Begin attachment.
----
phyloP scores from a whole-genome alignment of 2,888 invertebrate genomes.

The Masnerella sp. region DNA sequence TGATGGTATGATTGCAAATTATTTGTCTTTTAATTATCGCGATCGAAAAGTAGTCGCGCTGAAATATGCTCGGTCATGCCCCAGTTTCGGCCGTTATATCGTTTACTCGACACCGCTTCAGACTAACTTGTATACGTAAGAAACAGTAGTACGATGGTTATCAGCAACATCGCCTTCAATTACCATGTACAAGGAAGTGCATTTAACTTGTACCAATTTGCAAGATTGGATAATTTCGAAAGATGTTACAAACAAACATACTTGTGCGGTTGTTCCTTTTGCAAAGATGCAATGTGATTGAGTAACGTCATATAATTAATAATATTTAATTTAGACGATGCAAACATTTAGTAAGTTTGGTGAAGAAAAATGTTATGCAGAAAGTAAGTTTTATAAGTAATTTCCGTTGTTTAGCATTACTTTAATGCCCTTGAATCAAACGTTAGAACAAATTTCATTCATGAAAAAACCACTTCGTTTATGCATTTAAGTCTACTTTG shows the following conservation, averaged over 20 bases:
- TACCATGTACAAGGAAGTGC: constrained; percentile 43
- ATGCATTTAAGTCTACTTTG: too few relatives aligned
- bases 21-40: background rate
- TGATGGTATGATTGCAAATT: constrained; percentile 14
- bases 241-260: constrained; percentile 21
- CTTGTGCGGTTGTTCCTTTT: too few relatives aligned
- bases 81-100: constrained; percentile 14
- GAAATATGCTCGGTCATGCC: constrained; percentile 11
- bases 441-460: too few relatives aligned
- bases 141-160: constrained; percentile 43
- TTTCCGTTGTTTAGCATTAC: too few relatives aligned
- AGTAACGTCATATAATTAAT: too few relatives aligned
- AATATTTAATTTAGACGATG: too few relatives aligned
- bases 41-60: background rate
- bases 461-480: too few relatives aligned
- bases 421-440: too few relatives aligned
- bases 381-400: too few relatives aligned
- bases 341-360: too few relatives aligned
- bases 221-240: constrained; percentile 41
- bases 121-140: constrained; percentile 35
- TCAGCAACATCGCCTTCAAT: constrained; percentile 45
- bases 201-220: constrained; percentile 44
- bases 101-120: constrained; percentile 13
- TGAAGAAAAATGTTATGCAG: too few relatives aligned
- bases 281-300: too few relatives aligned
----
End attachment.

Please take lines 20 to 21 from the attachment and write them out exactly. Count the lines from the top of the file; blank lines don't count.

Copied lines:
- bases 341-360: too few relatives aligned
- bases 221-240: constrained; percentile 41